Colin Coulter, Contemporary Northern Irish Society: An Introduction, London: Pluto Press, 1999, £45.00 (£14.99 pbk), 286 pp. (ISBN 0-7453-1244-6)
Graham Ellison and Jim Smyth, The Crowned Harp: Policing Northern Ireland, London: Pluto Press, 2000, £45.00 (£14.99 pbk), xix+218 pp. (ISBN 0-7453-1393-0)
Eamonn Slater and Michel Peillon (eds.), Memories of the Present: A Sociological Chronicle of Ireland 1997-1998, Dublin: Institute of Public Administration, 2000, IR£19.00, 268 pp. (ISBN 1-9024-4829-4)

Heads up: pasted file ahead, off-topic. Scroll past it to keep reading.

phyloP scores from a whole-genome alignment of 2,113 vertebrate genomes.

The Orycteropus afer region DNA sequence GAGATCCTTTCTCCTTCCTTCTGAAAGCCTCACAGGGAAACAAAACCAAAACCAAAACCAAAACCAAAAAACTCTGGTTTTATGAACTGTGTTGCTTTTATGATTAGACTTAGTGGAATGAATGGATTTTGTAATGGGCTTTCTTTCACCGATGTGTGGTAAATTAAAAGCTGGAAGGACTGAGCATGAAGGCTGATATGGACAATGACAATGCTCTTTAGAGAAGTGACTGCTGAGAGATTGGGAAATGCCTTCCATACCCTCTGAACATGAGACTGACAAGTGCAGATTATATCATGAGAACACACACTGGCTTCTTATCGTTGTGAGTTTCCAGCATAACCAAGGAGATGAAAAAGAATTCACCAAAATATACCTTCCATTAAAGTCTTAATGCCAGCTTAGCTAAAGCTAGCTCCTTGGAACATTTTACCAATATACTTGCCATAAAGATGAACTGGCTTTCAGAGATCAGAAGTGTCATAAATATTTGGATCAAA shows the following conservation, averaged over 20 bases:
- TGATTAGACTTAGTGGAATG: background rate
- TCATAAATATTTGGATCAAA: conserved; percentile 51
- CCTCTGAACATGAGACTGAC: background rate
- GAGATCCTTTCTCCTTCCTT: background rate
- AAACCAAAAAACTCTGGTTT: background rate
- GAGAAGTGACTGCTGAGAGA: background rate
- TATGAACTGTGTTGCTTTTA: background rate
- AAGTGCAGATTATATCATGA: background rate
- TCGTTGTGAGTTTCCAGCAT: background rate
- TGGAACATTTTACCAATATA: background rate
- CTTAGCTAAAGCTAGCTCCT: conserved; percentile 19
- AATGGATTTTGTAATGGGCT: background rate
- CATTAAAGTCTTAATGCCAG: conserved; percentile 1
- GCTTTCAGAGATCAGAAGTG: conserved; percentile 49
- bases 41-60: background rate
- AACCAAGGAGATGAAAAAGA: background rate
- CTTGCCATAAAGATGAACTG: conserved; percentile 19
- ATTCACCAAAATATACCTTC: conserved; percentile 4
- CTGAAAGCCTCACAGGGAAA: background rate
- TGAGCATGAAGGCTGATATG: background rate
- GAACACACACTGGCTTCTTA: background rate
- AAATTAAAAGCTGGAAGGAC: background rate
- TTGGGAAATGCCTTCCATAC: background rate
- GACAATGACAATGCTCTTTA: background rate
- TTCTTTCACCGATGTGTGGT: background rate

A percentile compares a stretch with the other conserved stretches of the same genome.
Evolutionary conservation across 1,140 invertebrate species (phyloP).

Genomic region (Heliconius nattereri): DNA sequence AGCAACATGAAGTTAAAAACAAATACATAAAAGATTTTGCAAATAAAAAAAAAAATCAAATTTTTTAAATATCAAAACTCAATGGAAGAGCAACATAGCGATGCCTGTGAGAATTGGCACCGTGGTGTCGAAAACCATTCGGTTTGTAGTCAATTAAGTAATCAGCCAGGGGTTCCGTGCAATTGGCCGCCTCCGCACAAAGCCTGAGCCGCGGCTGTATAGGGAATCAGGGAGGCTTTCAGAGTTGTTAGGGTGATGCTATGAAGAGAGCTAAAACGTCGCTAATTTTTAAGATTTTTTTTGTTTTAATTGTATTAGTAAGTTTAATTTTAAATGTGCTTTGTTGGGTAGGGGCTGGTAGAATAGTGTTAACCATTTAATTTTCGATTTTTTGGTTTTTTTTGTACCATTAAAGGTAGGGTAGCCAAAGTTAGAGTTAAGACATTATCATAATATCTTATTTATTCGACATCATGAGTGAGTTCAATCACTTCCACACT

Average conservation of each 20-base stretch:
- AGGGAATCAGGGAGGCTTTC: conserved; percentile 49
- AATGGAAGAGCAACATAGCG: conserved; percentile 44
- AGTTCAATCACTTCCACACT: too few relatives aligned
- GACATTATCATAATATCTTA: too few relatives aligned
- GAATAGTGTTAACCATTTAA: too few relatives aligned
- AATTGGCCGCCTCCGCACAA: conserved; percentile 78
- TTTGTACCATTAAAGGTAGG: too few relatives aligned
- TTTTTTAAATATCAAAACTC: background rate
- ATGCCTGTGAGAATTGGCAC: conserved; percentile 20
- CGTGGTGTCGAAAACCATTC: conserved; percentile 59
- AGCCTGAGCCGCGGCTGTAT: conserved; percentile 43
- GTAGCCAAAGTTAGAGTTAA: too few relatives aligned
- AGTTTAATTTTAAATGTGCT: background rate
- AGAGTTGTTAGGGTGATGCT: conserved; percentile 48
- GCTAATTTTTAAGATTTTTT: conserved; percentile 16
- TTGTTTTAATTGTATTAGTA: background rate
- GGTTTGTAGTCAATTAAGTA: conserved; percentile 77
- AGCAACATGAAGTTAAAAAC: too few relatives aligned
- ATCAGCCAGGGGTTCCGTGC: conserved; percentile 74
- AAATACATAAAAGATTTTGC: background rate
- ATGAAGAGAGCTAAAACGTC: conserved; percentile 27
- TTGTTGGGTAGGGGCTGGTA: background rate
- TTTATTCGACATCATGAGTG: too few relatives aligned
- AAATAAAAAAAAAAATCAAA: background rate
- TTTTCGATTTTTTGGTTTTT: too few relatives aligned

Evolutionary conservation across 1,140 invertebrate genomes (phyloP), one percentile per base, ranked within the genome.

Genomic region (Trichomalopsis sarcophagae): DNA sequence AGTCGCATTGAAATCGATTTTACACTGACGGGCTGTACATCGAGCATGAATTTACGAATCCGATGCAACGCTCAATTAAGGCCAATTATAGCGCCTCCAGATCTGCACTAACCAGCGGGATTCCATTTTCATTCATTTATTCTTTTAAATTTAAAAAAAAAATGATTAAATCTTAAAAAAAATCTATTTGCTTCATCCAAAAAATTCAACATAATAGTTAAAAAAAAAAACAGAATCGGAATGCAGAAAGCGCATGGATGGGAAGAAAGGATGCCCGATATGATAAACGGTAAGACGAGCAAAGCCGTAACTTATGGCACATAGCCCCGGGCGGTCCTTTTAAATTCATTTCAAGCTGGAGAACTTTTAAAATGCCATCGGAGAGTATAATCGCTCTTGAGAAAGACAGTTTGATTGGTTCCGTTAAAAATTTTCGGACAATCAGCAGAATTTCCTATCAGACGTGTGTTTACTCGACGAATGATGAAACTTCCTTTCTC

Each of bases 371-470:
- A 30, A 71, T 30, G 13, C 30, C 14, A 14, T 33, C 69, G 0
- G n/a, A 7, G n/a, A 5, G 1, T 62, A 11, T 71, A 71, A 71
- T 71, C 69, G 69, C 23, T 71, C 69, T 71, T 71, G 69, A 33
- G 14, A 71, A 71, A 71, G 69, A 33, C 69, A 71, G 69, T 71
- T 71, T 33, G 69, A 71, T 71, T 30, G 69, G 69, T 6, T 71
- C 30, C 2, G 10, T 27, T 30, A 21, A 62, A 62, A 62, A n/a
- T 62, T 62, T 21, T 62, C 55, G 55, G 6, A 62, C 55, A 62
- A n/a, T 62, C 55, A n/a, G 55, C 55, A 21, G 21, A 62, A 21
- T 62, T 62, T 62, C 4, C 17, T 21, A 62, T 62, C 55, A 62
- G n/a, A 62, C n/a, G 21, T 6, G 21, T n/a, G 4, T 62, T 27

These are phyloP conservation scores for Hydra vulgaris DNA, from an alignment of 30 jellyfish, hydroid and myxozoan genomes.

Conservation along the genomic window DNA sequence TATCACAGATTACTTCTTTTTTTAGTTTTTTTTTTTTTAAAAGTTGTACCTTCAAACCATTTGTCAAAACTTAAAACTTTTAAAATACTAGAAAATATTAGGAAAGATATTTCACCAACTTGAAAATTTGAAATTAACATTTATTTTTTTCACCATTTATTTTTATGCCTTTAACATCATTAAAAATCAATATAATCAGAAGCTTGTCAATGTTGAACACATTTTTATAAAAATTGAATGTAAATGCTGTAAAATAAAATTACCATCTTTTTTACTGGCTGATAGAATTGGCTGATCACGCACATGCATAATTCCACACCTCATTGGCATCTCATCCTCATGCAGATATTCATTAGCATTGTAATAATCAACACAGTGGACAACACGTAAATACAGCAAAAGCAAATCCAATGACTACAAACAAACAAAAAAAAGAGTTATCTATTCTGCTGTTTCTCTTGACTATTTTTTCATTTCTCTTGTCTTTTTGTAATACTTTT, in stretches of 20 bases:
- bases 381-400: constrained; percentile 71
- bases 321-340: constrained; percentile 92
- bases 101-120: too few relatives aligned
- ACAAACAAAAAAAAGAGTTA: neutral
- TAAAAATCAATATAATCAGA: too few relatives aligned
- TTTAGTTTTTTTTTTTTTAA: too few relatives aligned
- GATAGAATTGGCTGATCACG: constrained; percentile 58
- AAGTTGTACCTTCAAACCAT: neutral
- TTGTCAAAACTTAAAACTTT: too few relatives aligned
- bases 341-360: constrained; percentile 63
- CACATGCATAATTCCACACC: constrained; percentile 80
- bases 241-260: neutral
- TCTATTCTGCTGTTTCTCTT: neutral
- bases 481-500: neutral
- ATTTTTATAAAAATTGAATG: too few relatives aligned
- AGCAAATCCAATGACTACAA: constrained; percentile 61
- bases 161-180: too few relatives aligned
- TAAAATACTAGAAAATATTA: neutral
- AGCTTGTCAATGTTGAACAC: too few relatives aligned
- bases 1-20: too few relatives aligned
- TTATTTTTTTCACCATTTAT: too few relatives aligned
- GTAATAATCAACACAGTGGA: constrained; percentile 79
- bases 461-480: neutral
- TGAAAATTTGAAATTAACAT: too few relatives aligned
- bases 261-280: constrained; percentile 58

Two common-sense phrases, widely used in everyday language, sum up the sociological paradox of Northern Ireland – ‘unless you're from the place you can't begin to understand it’, and ‘anyone who isn't confused here doesn't know what's going on’. That is, Northern Ireland is believed to be both unique and unintelligible. This is paradoxical for two reasons. Sociologists have long sought to render Northern Ireland intelligible and to locate it in a comparative framework with similar societies elsewhere. They have done so to the point where, along with other social scientists, they have made it one of the world's most researched societies. In his book on contemporary Northern Irish society, Coulter describes it as proportionately the most studied place on the planet.